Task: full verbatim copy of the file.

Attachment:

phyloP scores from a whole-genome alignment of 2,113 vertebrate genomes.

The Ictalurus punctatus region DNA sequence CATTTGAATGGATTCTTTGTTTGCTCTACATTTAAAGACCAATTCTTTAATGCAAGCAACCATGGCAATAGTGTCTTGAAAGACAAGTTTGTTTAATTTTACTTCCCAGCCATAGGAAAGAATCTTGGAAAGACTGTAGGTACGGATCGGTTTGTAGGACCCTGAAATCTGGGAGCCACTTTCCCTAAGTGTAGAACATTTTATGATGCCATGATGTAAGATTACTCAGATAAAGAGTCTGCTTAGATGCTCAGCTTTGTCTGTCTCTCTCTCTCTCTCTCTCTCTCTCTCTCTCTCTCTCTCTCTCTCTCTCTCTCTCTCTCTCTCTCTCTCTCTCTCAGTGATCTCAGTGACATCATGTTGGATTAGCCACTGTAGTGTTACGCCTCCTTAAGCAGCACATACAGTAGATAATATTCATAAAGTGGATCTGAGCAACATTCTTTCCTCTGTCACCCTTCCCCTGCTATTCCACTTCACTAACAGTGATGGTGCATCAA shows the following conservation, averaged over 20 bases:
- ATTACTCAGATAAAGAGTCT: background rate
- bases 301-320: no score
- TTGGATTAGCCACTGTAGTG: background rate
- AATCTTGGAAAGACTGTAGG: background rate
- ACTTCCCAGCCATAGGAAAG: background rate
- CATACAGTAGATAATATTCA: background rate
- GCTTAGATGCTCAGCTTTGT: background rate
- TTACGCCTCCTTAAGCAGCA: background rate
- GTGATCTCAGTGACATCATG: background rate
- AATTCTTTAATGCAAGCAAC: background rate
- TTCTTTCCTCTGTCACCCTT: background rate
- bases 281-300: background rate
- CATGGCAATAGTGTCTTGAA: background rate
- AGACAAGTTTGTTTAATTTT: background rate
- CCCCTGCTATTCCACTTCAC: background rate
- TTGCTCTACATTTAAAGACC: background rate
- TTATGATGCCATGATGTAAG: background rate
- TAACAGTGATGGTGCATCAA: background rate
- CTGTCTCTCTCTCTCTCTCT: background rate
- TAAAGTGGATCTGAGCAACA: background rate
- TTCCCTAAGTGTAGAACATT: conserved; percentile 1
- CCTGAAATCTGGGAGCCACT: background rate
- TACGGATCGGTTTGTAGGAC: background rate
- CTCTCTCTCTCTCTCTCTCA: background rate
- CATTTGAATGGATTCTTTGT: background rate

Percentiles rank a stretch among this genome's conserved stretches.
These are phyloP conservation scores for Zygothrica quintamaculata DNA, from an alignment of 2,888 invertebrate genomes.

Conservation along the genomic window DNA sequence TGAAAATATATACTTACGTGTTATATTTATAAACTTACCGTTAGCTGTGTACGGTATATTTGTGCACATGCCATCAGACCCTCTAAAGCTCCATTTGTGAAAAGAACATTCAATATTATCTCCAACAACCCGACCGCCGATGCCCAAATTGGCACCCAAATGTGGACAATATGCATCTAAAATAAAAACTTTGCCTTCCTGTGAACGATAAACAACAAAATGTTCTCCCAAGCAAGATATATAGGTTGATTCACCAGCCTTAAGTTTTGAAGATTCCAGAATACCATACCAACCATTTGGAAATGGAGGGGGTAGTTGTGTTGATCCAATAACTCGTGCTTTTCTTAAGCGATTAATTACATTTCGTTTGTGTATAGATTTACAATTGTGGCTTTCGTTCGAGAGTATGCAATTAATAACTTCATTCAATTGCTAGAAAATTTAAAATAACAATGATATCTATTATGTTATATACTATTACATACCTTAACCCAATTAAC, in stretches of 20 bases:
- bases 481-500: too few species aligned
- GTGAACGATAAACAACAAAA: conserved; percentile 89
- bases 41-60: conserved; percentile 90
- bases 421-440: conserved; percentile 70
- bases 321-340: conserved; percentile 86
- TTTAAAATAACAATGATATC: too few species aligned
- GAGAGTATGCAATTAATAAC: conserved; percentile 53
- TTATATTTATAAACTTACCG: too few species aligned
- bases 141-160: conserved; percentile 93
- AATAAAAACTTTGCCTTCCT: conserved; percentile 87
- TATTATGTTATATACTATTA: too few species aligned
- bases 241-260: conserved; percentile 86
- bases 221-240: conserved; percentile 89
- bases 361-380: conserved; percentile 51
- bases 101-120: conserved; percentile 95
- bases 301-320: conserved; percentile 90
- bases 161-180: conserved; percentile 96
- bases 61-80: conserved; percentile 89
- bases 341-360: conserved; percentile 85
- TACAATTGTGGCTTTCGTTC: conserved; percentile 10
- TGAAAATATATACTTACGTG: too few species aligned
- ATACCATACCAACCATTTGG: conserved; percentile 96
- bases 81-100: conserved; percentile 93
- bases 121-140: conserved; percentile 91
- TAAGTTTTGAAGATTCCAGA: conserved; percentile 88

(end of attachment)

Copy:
phyloP scores from a whole-genome alignment of 2,113 vertebrate genomes.

The Ictalurus punctatus region DNA sequence CATTTGAATGGATTCTTTGTTTGCTCTACATTTAAAGACCAATTCTTTAATGCAAGCAACCATGGCAATAGTGTCTTGAAAGACAAGTTTGTTTAATTTTACTTCCCAGCCATAGGAAAGAATCTTGGAAAGACTGTAGGTACGGATCGGTTTGTAGGACCCTGAAATCTGGGAGCCACTTTCCCTAAGTGTAGAACATTTTATGATGCCATGATGTAAGATTACTCAGATAAAGAGTCTGCTTAGATGCTCAGCTTTGTCTGTCTCTCTCTCTCTCTCTCTCTCTCTCTCTCTCTCTCTCTCTCTCTCTCTCTCTCTCTCTCTCTCTCTCTCTCTCTCAGTGATCTCAGTGACATCATGTTGGATTAGCCACTGTAGTGTTACGCCTCCTTAAGCAGCACATACAGTAGATAATATTCATAAAGTGGATCTGAGCAACATTCTTTCCTCTGTCACCCTTCCCCTGCTATTCCACTTCACTAACAGTGATGGTGCATCAA shows the following conservation, averaged over 20 bases:
- ATTACTCAGATAAAGAGTCT: background rate
- bases 301-320: no score
- TTGGATTAGCCACTGTAGTG: background rate
- AATCTTGGAAAGACTGTAGG: background rate
- ACTTCCCAGCCATAGGAAAG: background rate
- CATACAGTAGATAATATTCA: background rate
- GCTTAGATGCTCAGCTTTGT: background rate
- TTACGCCTCCTTAAGCAGCA: background rate
- GTGATCTCAGTGACATCATG: background rate
- AATTCTTTAATGCAAGCAAC: background rate
- TTCTTTCCTCTGTCACCCTT: background rate
- bases 281-300: background rate
- CATGGCAATAGTGTCTTGAA: background rate
- AGACAAGTTTGTTTAATTTT: background rate
- CCCCTGCTATTCCACTTCAC: background rate
- TTGCTCTACATTTAAAGACC: background rate
- TTATGATGCCATGATGTAAG: background rate
- TAACAGTGATGGTGCATCAA: background rate
- CTGTCTCTCTCTCTCTCTCT: background rate
- TAAAGTGGATCTGAGCAACA: background rate
- TTCCCTAAGTGTAGAACATT: conserved; percentile 1
- CCTGAAATCTGGGAGCCACT: background rate
- TACGGATCGGTTTGTAGGAC: background rate
- CTCTCTCTCTCTCTCTCTCA: background rate
- CATTTGAATGGATTCTTTGT: background rate

Percentiles rank a stretch among this genome's conserved stretches.
These are phyloP conservation scores for Zygothrica quintamaculata DNA, from an alignment of 2,888 invertebrate genomes.

Conservation along the genomic window DNA sequence TGAAAATATATACTTACGTGTTATATTTATAAACTTACCGTTAGCTGTGTACGGTATATTTGTGCACATGCCATCAGACCCTCTAAAGCTCCATTTGTGAAAAGAACATTCAATATTATCTCCAACAACCCGACCGCCGATGCCCAAATTGGCACCCAAATGTGGACAATATGCATCTAAAATAAAAACTTTGCCTTCCTGTGAACGATAAACAACAAAATGTTCTCCCAAGCAAGATATATAGGTTGATTCACCAGCCTTAAGTTTTGAAGATTCCAGAATACCATACCAACCATTTGGAAATGGAGGGGGTAGTTGTGTTGATCCAATAACTCGTGCTTTTCTTAAGCGATTAATTACATTTCGTTTGTGTATAGATTTACAATTGTGGCTTTCGTTCGAGAGTATGCAATTAATAACTTCATTCAATTGCTAGAAAATTTAAAATAACAATGATATCTATTATGTTATATACTATTACATACCTTAACCCAATTAAC, in stretches of 20 bases:
- bases 481-500: too few species aligned
- GTGAACGATAAACAACAAAA: conserved; percentile 89
- bases 41-60: conserved; percentile 90
- bases 421-440: conserved; percentile 70
- bases 321-340: conserved; percentile 86
- TTTAAAATAACAATGATATC: too few species aligned
- GAGAGTATGCAATTAATAAC: conserved; percentile 53
- TTATATTTATAAACTTACCG: too few species aligned
- bases 141-160: conserved; percentile 93
- AATAAAAACTTTGCCTTCCT: conserved; percentile 87
- TATTATGTTATATACTATTA: too few species aligned
- bases 241-260: conserved; percentile 86
- bases 221-240: conserved; percentile 89
- bases 361-380: conserved; percentile 51
- bases 101-120: conserved; percentile 95
- bases 301-320: conserved; percentile 90
- bases 161-180: conserved; percentile 96
- bases 61-80: conserved; percentile 89
- bases 341-360: conserved; percentile 85
- TACAATTGTGGCTTTCGTTC: conserved; percentile 10
- TGAAAATATATACTTACGTG: too few species aligned
- ATACCATACCAACCATTTGG: conserved; percentile 96
- bases 81-100: conserved; percentile 93
- bases 121-140: conserved; percentile 91
- TAAGTTTTGAAGATTCCAGA: conserved; percentile 88